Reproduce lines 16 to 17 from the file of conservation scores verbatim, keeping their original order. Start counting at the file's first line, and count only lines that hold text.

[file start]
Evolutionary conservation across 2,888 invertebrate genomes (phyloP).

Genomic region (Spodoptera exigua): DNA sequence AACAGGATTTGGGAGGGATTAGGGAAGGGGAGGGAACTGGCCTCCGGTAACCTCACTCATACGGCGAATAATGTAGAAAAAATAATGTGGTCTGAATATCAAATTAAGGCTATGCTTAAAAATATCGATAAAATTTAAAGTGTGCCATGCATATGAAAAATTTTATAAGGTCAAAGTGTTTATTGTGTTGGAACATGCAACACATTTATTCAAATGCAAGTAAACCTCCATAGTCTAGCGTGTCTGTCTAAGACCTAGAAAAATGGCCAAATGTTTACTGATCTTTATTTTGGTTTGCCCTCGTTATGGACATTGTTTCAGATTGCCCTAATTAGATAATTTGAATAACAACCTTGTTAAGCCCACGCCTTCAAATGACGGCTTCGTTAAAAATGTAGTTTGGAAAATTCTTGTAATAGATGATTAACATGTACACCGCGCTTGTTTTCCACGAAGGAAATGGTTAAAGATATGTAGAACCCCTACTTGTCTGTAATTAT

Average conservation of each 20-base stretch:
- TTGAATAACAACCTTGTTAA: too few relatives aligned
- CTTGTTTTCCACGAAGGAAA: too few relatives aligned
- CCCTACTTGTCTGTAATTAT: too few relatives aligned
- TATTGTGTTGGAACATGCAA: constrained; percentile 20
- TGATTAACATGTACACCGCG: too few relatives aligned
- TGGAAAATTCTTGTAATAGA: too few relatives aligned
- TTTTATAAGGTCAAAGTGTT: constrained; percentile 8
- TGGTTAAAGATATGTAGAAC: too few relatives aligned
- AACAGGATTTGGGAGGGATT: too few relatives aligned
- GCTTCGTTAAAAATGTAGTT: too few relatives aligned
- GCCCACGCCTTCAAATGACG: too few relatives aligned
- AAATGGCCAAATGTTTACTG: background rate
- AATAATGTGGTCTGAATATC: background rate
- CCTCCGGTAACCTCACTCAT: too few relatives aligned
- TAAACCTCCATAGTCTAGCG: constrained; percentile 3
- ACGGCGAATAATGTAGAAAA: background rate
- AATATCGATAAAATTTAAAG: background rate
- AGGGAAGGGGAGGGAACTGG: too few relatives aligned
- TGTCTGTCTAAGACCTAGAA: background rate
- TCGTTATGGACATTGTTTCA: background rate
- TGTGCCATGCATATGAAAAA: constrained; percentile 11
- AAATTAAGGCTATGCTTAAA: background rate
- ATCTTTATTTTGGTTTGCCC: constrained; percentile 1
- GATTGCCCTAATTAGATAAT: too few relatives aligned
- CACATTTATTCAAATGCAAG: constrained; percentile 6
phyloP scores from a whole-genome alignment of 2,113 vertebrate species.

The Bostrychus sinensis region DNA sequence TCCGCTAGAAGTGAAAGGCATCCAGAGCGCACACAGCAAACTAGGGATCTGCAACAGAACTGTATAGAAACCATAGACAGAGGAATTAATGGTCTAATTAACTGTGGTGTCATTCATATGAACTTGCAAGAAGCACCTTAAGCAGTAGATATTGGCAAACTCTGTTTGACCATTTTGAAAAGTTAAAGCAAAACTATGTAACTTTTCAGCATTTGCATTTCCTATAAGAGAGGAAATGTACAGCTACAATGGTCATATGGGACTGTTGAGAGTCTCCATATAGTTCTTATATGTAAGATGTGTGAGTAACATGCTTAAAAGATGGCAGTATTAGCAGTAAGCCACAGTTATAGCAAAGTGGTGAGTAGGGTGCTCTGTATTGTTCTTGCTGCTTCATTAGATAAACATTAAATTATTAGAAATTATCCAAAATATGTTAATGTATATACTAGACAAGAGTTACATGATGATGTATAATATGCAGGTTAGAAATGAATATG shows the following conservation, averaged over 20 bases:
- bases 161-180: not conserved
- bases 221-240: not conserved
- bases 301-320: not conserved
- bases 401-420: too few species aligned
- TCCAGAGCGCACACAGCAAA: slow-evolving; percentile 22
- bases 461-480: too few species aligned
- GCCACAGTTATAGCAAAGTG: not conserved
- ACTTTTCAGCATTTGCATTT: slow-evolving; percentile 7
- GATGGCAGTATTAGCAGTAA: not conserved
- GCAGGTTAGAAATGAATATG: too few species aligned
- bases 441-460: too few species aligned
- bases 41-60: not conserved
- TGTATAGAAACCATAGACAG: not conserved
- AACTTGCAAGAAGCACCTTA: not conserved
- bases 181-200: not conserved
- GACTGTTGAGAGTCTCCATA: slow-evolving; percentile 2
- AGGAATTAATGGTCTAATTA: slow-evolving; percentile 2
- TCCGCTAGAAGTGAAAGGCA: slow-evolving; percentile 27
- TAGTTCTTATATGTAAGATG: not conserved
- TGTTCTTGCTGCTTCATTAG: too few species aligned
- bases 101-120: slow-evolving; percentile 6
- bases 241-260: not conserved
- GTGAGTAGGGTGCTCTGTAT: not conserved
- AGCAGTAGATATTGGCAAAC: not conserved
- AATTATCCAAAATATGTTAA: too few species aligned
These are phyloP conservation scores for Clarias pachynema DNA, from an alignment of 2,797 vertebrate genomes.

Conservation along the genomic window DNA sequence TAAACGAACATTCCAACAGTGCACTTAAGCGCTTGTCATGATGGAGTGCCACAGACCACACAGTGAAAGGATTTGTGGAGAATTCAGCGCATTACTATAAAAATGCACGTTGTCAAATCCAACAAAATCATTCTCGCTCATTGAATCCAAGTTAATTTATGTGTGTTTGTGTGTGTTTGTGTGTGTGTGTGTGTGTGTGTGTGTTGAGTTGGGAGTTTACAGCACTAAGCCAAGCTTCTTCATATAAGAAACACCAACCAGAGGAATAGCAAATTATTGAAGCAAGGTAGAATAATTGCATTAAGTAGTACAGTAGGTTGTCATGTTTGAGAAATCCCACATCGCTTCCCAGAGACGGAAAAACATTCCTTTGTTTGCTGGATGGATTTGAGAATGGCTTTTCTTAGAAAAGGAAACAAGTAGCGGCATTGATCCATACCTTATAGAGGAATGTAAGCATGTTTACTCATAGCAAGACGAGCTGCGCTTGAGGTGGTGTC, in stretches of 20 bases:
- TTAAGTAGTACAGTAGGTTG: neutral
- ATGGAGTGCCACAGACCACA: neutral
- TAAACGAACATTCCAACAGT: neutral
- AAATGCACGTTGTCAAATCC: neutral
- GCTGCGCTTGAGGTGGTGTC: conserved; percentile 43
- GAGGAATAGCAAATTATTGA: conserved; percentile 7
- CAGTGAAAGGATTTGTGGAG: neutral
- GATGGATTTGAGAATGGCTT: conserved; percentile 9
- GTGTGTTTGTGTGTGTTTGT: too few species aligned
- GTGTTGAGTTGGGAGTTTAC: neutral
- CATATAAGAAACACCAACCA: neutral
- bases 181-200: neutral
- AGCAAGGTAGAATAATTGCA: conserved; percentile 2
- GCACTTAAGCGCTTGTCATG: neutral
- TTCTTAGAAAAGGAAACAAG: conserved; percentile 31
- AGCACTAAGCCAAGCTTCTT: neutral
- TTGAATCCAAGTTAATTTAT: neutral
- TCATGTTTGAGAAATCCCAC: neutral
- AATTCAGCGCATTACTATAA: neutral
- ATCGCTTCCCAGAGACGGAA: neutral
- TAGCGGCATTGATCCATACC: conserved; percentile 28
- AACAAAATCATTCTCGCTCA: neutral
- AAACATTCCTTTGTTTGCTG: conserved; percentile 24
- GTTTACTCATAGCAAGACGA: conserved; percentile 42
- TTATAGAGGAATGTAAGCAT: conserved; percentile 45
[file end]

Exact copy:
- AATAATGTGGTCTGAATATC: background rate
- CCTCCGGTAACCTCACTCAT: too few relatives aligned